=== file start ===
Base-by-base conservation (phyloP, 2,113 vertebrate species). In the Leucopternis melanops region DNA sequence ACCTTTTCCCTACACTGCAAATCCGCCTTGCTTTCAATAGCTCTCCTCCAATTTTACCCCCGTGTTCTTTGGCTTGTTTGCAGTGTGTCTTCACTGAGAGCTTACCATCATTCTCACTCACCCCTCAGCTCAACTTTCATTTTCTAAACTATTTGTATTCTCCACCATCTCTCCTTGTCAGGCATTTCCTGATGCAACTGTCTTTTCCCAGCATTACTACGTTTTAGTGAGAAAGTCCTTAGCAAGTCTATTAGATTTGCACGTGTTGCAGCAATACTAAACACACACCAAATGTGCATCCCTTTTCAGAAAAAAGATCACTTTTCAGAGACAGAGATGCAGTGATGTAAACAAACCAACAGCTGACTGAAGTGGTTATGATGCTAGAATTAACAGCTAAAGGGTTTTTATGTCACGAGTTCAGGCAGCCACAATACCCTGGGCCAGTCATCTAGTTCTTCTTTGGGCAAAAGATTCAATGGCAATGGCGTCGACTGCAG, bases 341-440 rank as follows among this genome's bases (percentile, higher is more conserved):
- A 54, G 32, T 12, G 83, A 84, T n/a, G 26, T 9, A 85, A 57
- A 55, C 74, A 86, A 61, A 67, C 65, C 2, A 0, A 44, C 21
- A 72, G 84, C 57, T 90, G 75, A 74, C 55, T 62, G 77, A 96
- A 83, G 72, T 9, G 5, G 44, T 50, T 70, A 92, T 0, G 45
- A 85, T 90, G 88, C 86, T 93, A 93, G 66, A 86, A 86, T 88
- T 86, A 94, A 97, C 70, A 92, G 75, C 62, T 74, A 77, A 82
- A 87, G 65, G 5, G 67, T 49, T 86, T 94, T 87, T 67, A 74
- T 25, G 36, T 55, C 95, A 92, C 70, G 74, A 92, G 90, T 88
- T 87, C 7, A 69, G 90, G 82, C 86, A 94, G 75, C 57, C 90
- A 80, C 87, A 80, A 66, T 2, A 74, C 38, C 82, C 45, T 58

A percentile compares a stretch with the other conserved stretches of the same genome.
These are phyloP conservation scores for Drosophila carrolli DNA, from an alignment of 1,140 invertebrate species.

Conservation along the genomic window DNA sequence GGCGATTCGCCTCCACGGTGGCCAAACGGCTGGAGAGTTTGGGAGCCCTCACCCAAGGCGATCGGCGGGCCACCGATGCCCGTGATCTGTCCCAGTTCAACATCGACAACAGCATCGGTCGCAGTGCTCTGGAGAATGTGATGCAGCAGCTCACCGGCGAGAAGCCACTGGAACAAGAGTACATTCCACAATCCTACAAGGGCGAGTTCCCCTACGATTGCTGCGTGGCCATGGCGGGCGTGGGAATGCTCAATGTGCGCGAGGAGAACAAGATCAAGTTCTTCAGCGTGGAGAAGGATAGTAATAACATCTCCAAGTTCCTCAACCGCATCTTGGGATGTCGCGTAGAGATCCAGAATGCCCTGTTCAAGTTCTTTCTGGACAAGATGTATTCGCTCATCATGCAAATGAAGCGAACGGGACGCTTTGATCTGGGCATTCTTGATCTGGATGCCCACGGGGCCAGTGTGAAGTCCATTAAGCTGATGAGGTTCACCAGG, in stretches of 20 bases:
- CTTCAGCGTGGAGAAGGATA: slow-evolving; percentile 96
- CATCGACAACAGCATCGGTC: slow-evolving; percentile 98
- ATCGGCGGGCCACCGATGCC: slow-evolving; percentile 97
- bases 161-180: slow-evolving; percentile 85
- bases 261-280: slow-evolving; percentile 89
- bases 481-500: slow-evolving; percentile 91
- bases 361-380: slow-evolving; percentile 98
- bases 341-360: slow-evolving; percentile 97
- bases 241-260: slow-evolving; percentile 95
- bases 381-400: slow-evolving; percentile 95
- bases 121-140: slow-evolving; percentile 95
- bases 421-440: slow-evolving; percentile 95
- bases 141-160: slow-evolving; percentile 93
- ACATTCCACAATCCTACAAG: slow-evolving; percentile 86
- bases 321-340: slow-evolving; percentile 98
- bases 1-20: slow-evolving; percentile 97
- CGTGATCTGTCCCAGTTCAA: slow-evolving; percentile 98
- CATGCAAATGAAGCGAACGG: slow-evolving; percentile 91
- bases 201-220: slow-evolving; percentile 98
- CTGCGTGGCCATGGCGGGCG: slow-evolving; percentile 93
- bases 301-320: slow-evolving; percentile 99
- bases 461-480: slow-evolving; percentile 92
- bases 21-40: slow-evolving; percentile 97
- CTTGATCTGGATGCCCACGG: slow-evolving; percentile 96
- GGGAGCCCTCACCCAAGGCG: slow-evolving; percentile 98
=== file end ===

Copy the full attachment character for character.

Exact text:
Base-by-base conservation (phyloP, 2,113 vertebrate species). In the Leucopternis melanops region DNA sequence ACCTTTTCCCTACACTGCAAATCCGCCTTGCTTTCAATAGCTCTCCTCCAATTTTACCCCCGTGTTCTTTGGCTTGTTTGCAGTGTGTCTTCACTGAGAGCTTACCATCATTCTCACTCACCCCTCAGCTCAACTTTCATTTTCTAAACTATTTGTATTCTCCACCATCTCTCCTTGTCAGGCATTTCCTGATGCAACTGTCTTTTCCCAGCATTACTACGTTTTAGTGAGAAAGTCCTTAGCAAGTCTATTAGATTTGCACGTGTTGCAGCAATACTAAACACACACCAAATGTGCATCCCTTTTCAGAAAAAAGATCACTTTTCAGAGACAGAGATGCAGTGATGTAAACAAACCAACAGCTGACTGAAGTGGTTATGATGCTAGAATTAACAGCTAAAGGGTTTTTATGTCACGAGTTCAGGCAGCCACAATACCCTGGGCCAGTCATCTAGTTCTTCTTTGGGCAAAAGATTCAATGGCAATGGCGTCGACTGCAG, bases 341-440 rank as follows among this genome's bases (percentile, higher is more conserved):
- A 54, G 32, T 12, G 83, A 84, T n/a, G 26, T 9, A 85, A 57
- A 55, C 74, A 86, A 61, A 67, C 65, C 2, A 0, A 44, C 21
- A 72, G 84, C 57, T 90, G 75, A 74, C 55, T 62, G 77, A 96
- A 83, G 72, T 9, G 5, G 44, T 50, T 70, A 92, T 0, G 45
- A 85, T 90, G 88, C 86, T 93, A 93, G 66, A 86, A 86, T 88
- T 86, A 94, A 97, C 70, A 92, G 75, C 62, T 74, A 77, A 82
- A 87, G 65, G 5, G 67, T 49, T 86, T 94, T 87, T 67, A 74
- T 25, G 36, T 55, C 95, A 92, C 70, G 74, A 92, G 90, T 88
- T 87, C 7, A 69, G 90, G 82, C 86, A 94, G 75, C 57, C 90
- A 80, C 87, A 80, A 66, T 2, A 74, C 38, C 82, C 45, T 58

A percentile compares a stretch with the other conserved stretches of the same genome.
These are phyloP conservation scores for Drosophila carrolli DNA, from an alignment of 1,140 invertebrate species.

Conservation along the genomic window DNA sequence GGCGATTCGCCTCCACGGTGGCCAAACGGCTGGAGAGTTTGGGAGCCCTCACCCAAGGCGATCGGCGGGCCACCGATGCCCGTGATCTGTCCCAGTTCAACATCGACAACAGCATCGGTCGCAGTGCTCTGGAGAATGTGATGCAGCAGCTCACCGGCGAGAAGCCACTGGAACAAGAGTACATTCCACAATCCTACAAGGGCGAGTTCCCCTACGATTGCTGCGTGGCCATGGCGGGCGTGGGAATGCTCAATGTGCGCGAGGAGAACAAGATCAAGTTCTTCAGCGTGGAGAAGGATAGTAATAACATCTCCAAGTTCCTCAACCGCATCTTGGGATGTCGCGTAGAGATCCAGAATGCCCTGTTCAAGTTCTTTCTGGACAAGATGTATTCGCTCATCATGCAAATGAAGCGAACGGGACGCTTTGATCTGGGCATTCTTGATCTGGATGCCCACGGGGCCAGTGTGAAGTCCATTAAGCTGATGAGGTTCACCAGG, in stretches of 20 bases:
- CTTCAGCGTGGAGAAGGATA: slow-evolving; percentile 96
- CATCGACAACAGCATCGGTC: slow-evolving; percentile 98
- ATCGGCGGGCCACCGATGCC: slow-evolving; percentile 97
- bases 161-180: slow-evolving; percentile 85
- bases 261-280: slow-evolving; percentile 89
- bases 481-500: slow-evolving; percentile 91
- bases 361-380: slow-evolving; percentile 98
- bases 341-360: slow-evolving; percentile 97
- bases 241-260: slow-evolving; percentile 95
- bases 381-400: slow-evolving; percentile 95
- bases 121-140: slow-evolving; percentile 95
- bases 421-440: slow-evolving; percentile 95
- bases 141-160: slow-evolving; percentile 93
- ACATTCCACAATCCTACAAG: slow-evolving; percentile 86
- bases 321-340: slow-evolving; percentile 98
- bases 1-20: slow-evolving; percentile 97
- CGTGATCTGTCCCAGTTCAA: slow-evolving; percentile 98
- CATGCAAATGAAGCGAACGG: slow-evolving; percentile 91
- bases 201-220: slow-evolving; percentile 98
- CTGCGTGGCCATGGCGGGCG: slow-evolving; percentile 93
- bases 301-320: slow-evolving; percentile 99
- bases 461-480: slow-evolving; percentile 92
- bases 21-40: slow-evolving; percentile 97
- CTTGATCTGGATGCCCACGG: slow-evolving; percentile 96
- GGGAGCCCTCACCCAAGGCG: slow-evolving; percentile 98